We identified 4458 patients with an AMI in the Minneapolis-St. Paul metropolitan area from 1985 (n=1306), 1990 (n=1550), 1995 (n=1087), and 2001 (n=515). A comparison of the demographic and clinical characteristics as well as the treatment of the individual sample frames is shown in Table 1. The mean age of patients with AMI was unchanged over time but the proportion of Caucasians and men fell. History of hypertension, percutaneous transluminal coronary angioplasty (PTCA), coronary artery bypass surgery (CABG) and stroke were more common in recent survey years while previous AMI and angina pectoris fell over time. The use of diagnostic and therapeutic procedures during the index hospitalization increased over time, except for CABG. The utilization of other recommended medical therapies similarly increased.
Hospital LOS progressively declined from 1985 to 2001. The median, 25th and 75th percentiles lengths of stay were 9 (7, 12) days, 8 (6, 11) days, 6 (4, 9) days, and 4 (3, 7) days, respectively (Figure 1).
Mortality following AMI declined over time. Adjusted in-hospital mortality declined from 11.6% in 1985, to 10.1% in 1990, to 9.3% in 1995, to 5.4% in 2001 (p-trend <0.0001) along with diminishing LOS. The mortality, described in terms of the Poisson model (per person week) is illustrated in Table 2. Overall, 1 month mortality (incorporating in-hospital and out-of-hospital mortality) declined from 14.9% in 1985, to 12.8% in 1990 to 10.9% in 1995 to 7.8% in 2001 (p-trend <0.0001). After excluding patients who died during their hospitalization (n = 445), there remained 4013 individuals in whom post-discharge mortality could be assessed. The post-discharge mortality was low across the 3 time frames – 1 week, 1 month and 6 months (Table 2). The trend was downward and significant at one month and six months. There were no trends for 7-day post discharge mortality; it was low, ≈ 1%.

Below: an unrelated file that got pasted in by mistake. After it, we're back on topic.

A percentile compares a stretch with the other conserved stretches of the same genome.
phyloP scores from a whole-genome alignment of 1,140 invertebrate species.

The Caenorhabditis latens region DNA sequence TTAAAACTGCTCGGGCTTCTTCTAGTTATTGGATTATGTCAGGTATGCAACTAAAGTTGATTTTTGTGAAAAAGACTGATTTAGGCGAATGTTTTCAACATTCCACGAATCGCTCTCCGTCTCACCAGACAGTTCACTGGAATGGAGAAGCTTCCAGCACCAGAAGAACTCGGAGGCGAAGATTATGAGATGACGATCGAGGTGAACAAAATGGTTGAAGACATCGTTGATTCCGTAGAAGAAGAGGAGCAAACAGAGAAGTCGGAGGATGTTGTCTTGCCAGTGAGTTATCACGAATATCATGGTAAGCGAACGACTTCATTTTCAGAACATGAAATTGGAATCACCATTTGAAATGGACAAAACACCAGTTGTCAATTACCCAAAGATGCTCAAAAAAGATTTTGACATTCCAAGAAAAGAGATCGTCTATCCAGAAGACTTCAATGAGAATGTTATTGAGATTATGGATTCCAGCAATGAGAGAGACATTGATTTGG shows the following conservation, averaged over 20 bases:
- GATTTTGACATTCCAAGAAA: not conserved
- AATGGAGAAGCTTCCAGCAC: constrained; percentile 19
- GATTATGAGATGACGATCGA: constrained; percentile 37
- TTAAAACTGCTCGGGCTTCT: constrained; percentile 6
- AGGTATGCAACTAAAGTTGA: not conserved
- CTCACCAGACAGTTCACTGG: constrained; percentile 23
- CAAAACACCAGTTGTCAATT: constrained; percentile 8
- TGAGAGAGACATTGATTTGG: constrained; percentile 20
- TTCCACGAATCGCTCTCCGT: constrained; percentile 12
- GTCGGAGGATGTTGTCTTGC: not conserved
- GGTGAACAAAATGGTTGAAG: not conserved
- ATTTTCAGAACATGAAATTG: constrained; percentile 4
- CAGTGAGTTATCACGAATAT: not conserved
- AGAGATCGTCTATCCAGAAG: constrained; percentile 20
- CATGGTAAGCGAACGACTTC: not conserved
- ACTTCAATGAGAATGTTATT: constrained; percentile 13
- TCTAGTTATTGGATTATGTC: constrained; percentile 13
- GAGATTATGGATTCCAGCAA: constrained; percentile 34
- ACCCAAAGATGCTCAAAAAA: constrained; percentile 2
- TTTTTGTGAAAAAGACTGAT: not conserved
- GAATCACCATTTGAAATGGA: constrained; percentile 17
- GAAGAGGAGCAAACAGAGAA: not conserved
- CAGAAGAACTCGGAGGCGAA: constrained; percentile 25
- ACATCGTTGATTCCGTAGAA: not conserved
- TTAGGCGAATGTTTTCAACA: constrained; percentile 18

The data were median split based on discharge within the first 4 days to characterize shorter and longer hospital stays at 1 months and 6 months (Table 3). Thirty day adjusted mortality was variable but, on average, somewhat lower for patients discharge early (interaction p-value NS). At 6 months, adjusted mortality was higher in those staying ≥ 5 days (interaction p-value NS).